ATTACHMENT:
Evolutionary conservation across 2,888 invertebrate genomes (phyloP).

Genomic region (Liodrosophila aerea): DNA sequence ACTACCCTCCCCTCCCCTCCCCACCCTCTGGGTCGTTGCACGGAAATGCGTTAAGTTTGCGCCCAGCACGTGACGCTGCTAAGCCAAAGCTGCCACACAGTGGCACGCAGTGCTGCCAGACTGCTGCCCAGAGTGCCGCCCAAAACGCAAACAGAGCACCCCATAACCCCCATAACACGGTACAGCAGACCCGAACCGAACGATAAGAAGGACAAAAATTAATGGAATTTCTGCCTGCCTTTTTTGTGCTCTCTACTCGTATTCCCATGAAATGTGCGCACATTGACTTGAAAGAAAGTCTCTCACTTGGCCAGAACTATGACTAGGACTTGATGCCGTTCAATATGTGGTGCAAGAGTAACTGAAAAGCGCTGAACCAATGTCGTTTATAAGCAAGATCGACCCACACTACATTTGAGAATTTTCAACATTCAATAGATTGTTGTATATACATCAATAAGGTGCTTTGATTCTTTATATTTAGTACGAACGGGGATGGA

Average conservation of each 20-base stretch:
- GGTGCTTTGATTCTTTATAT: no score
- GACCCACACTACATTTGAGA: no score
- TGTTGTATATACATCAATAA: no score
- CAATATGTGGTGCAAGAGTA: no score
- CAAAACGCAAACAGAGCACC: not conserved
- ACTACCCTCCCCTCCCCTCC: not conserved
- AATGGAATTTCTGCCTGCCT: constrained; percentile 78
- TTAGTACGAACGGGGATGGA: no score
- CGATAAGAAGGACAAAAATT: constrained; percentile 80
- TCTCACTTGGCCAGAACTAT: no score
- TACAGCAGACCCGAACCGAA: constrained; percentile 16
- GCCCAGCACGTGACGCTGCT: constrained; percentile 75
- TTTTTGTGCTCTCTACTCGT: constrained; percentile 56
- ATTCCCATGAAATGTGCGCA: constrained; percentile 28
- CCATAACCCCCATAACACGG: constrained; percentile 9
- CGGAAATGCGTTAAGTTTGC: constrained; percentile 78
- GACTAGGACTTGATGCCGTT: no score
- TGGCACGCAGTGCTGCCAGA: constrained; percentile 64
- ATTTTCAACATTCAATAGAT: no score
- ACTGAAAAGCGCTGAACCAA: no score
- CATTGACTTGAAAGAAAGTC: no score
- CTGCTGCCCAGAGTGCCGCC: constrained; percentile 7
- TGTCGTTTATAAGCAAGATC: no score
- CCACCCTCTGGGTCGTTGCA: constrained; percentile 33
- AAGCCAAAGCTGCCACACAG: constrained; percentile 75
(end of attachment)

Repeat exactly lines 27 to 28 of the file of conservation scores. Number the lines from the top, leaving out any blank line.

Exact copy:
- CCACCCTCTGGGTCGTTGCA: constrained; percentile 33
- AAGCCAAAGCTGCCACACAG: constrained; percentile 75